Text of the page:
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ARS Home » Southeast Area » Stoneville, Mississippi » Warmwater Aquaculture Research Unit » Research » Publications at this Location » Publication #275490

Title: Effects of condtioning channel catfish Ictalurus punctatus to acute low water stress

item MERTELL, MIRIAH - University Of Memphis
item SIMCO, BILL - University Of Memphis
item Booth, Natha
item BECK, MELVIN - University Of Memphis
item STEVENS, STANLEY - University Of Memphis
item GOUDIE, CHERYL - University Of Memphis
item Peterson, Brian
item Davis Jr, Kenneth
item STEPHENS, WILLIAM - University Of Memphis

Submitted to: Catfish Farmers of America Annual Meeting
Publication Type: Abstract Only
Publication Acceptance Date: 11/6/2011
Publication Date: N/A
Citation: N/A

Interpretive Summary:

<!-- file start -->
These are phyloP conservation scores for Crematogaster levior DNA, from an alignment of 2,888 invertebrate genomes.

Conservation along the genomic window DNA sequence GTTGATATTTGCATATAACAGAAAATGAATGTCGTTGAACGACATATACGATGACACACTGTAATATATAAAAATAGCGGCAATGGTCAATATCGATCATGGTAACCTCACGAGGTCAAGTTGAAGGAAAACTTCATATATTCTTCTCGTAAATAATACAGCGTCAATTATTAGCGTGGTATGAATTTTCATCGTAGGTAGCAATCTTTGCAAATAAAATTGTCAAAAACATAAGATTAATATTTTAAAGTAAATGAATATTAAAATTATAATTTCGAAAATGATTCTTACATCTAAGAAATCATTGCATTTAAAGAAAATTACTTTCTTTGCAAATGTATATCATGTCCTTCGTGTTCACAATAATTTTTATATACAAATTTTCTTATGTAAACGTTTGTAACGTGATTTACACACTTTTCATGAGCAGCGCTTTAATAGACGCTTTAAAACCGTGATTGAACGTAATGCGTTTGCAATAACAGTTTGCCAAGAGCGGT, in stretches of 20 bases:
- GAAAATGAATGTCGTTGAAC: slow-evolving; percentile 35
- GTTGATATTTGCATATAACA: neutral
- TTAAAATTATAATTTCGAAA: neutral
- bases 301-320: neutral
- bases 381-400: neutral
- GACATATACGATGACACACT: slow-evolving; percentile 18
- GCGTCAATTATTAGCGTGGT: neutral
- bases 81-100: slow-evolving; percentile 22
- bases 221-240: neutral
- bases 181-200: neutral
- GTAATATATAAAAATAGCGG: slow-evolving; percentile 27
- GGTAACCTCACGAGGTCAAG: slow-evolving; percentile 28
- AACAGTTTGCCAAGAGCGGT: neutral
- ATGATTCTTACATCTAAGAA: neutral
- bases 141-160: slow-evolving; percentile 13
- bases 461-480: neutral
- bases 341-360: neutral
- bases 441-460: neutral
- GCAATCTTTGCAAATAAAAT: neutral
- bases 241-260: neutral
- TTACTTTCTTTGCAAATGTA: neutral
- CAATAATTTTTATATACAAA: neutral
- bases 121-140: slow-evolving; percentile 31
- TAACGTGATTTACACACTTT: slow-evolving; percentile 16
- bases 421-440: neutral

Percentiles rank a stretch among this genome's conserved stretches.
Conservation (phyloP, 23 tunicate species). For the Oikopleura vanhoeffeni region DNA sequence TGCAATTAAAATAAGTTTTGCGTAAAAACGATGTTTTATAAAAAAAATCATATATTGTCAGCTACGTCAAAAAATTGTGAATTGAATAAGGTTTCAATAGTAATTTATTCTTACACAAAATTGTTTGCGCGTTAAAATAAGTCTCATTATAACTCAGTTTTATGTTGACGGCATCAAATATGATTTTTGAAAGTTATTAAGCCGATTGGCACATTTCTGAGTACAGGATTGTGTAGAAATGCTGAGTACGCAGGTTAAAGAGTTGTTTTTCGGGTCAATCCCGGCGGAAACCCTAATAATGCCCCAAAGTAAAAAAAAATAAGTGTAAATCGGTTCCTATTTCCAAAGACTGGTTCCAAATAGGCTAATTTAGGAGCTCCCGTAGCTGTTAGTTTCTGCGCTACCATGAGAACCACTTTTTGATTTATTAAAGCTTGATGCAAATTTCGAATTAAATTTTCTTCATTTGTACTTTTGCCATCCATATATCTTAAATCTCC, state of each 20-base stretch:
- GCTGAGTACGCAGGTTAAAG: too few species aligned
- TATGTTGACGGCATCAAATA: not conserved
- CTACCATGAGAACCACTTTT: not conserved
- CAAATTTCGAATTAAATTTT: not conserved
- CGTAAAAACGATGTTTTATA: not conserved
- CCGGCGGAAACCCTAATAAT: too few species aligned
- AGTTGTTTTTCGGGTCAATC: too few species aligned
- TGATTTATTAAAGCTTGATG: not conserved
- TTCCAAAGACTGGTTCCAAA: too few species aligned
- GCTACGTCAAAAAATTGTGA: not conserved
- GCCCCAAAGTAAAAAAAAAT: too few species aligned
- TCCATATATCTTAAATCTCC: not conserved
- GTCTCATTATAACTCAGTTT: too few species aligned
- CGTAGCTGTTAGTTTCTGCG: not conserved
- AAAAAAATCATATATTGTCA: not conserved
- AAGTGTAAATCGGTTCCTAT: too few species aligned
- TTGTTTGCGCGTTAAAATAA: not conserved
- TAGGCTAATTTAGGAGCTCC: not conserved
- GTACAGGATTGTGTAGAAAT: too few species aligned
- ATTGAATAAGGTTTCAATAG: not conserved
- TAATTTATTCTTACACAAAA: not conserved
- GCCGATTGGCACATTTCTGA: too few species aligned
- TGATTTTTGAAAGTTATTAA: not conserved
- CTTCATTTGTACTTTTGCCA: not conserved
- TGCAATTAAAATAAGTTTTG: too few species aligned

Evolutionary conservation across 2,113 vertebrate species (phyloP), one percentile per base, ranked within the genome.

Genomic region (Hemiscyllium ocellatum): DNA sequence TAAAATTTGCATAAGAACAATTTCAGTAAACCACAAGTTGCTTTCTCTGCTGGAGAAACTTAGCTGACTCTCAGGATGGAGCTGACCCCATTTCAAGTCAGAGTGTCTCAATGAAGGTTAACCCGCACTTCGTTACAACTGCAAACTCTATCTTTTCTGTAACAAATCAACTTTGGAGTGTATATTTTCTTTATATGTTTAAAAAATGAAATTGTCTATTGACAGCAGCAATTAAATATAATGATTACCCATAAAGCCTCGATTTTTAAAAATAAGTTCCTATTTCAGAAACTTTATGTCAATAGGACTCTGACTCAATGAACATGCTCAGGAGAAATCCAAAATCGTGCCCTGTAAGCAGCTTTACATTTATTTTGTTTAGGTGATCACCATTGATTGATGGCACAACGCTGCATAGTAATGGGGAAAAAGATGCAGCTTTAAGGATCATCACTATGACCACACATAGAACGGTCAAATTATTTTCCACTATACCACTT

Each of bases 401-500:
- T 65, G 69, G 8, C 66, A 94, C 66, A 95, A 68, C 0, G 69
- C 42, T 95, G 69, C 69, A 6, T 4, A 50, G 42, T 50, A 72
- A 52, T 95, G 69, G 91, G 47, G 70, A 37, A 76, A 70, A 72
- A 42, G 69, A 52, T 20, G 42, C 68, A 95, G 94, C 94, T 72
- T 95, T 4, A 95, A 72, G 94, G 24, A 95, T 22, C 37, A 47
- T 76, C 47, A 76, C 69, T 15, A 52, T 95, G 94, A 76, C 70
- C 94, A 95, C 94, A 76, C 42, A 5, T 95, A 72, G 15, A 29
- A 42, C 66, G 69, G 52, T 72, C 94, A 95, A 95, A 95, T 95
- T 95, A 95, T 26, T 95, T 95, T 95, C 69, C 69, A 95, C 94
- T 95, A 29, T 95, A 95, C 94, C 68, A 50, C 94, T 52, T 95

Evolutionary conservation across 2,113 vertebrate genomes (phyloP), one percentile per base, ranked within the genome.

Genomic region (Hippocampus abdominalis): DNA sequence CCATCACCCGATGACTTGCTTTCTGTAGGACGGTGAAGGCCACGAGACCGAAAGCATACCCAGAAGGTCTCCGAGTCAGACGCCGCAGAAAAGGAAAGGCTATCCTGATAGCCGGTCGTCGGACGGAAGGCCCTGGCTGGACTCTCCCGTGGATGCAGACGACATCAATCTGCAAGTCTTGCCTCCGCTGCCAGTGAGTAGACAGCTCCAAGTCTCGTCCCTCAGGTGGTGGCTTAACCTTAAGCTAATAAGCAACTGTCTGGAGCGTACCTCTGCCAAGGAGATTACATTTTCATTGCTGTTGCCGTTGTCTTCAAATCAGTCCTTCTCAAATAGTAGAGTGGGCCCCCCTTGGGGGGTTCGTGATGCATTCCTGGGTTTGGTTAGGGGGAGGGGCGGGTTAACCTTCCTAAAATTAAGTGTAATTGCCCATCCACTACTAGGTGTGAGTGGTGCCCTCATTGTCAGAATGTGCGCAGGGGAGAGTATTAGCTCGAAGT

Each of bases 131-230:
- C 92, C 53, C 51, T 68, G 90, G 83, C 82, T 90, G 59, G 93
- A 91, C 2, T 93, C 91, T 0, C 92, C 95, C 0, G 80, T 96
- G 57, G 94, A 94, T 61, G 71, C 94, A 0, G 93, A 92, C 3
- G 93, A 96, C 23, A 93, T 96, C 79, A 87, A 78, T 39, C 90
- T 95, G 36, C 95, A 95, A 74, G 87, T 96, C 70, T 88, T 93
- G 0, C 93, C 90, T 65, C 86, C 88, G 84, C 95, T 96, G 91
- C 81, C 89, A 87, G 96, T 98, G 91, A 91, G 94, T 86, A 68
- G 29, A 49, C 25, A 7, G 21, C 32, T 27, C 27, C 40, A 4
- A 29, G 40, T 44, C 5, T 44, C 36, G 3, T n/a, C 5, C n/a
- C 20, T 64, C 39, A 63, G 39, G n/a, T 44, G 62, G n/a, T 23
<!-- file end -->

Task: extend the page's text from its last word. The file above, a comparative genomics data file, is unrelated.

Technical Abstract: Physiological stress and injury are the primary reasons for increased outbreak of diseases in catfish. Since stress cannot be eliminated from culture practices entirely, researchers are investigating ways to decrease the stress response in order to increase survival to diseases. Booth and Peterson (2009) reported that “conditioning” channel catfish fry to the physical stress of regular “exercise” increased their growth rate following transfer to ponds. Booth and Peterson (2009) also noted fry reared in areas of a hatchery subjected to frequent human activity had significantly lower mortality in an experimental disease challenge with Edwardsiella ictaluri than did fish reared in areas with less disturbances. These observations suggest that conditioning fish to stress may modulate their stress response and thus reduce their susceptibility to disease. I hypothesized that one: conditioning catfish fingerlings would reduce their cortisol stress response and two: that conditioned fingerlings challenged with E. ictaluri would have lower mortality than non-conditioned fish. Three groups of channel catfish fingerlings from pooled spawns of USDA industry strains were disturbed at different times by lowering the water level to two inches for fifteen minutes every other day- for either 3 or 6 weeks. A fourth group of fingerlings were not disturbed and served as a control. On sampling days, fish were either stressed or undisturbed and then anesthetized immediately prior to collection of blood for cortisol determination. Treatment variables are indicated in Figure 1, with arrows indicating when samples are taken. The cortisol response in experimental fish sampled two weeks after the conditioning trials were dampened in the conditioned fish, with cortisol levels similar to undisturbed control fish (Figure 2), which supports the hypothesis that conditioning channel catfish fingerlings would reduce their cortisol stress response. Due to virulence difficulties when growing E. ictaluri, the disease challenge failed in Fall 2010 (only 0.1% of fish died overall). However, methodology was corrected and the conditioning experiment is being repeated with the disease challenge to follow. Results of these experiments will be reported